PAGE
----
Mad Girl’s Delirium
I wake up & check my pulse
to see if I’m still alive. There’s
all this talk about war and disease
and suffering, it’s spring now, but
I feel so cold. I cut my Baba’s
pomegranates, wince as the juice throbs
in my papercuts, feed the extra seeds to
my mother’s koi. Baba packs his Iranian art
away into a suitcase, I’ll never see it again.
I drop my sleeping pills in the crack between
the wall and bed, scrape my fingers against
the wooden frame. God, I just can’t sleep.
Knee-deep and alone in my mother’s pond—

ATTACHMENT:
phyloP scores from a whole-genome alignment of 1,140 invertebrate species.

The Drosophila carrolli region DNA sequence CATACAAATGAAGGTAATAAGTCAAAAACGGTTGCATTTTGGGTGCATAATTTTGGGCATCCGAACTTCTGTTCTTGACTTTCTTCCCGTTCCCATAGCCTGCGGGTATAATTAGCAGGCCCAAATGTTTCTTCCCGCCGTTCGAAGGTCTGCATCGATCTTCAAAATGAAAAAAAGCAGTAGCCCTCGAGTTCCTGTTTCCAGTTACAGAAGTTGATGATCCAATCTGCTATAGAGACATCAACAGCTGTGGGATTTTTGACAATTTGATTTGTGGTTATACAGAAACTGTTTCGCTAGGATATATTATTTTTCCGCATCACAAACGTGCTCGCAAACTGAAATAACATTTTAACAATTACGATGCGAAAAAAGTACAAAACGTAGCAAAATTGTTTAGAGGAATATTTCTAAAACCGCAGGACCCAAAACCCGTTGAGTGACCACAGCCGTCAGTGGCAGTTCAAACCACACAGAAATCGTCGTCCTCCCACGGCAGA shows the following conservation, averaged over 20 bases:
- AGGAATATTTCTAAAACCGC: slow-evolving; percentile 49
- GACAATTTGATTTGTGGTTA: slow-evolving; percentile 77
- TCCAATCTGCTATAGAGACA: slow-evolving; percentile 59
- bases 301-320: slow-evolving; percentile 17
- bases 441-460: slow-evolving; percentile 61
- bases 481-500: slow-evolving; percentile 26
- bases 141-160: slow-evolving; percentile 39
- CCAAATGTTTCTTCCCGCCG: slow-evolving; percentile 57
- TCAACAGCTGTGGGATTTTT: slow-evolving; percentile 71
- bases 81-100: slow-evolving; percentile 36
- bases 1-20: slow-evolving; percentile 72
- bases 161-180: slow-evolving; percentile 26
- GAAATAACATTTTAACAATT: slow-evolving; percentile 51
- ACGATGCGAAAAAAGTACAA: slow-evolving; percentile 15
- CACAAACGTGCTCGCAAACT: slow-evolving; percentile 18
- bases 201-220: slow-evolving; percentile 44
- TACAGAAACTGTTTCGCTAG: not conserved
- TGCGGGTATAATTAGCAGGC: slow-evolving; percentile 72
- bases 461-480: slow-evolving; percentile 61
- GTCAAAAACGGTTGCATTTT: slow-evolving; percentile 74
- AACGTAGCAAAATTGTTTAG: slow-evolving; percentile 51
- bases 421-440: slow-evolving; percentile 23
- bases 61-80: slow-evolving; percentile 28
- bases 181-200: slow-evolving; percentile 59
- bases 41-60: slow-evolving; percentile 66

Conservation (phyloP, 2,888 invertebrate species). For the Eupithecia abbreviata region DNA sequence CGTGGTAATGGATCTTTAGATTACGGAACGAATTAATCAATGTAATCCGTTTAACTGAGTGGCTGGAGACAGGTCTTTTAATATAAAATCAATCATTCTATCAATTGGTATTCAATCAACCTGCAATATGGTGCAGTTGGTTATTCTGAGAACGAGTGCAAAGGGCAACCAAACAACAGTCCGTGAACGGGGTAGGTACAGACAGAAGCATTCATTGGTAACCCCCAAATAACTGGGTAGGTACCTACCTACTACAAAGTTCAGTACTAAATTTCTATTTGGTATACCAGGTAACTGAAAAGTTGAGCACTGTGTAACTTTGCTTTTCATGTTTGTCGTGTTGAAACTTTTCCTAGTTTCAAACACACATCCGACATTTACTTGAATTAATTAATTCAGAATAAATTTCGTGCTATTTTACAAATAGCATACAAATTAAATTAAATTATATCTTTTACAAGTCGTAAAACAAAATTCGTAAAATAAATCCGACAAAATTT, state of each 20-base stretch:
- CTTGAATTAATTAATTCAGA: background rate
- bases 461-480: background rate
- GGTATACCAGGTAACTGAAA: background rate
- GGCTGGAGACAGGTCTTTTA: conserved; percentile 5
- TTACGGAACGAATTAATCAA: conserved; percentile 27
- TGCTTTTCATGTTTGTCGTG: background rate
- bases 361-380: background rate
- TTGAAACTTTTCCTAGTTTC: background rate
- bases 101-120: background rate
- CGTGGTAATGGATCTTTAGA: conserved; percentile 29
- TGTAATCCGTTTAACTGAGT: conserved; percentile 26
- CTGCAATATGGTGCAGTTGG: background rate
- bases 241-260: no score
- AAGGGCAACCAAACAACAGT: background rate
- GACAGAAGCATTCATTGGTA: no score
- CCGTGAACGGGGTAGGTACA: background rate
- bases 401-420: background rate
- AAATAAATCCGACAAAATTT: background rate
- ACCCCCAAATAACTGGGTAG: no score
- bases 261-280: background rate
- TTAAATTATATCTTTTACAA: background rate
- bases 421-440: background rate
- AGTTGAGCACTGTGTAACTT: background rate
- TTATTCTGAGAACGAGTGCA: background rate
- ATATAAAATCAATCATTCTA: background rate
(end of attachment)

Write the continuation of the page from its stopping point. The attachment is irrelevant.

algae hair burning, the water only a brief relief.
Too quiet, too still, I fall back and listen the crackle
of suffocated flames. I dream of arson to my
childhood home, pretend it’s an act of erasure.
I tug at my little nightgown, the wool heavy
under the night sky. I don’t feel lonely here,
floating with the koi. Frozen fingers caressing
the neck, feel the thrum—I’m still alive.
Ashley Hajimirsadeghi’s work has appeared in Into the Void Magazine, Corvid Queen, and cahoodaloodaling, among others. She is a poetry reader at Mud Season Review, attended the International Writing Program’s Summer Institute, and was a Brooklyn Poets Fellow. She can be found at ashleyhajimirsadeghi.squarespace.com.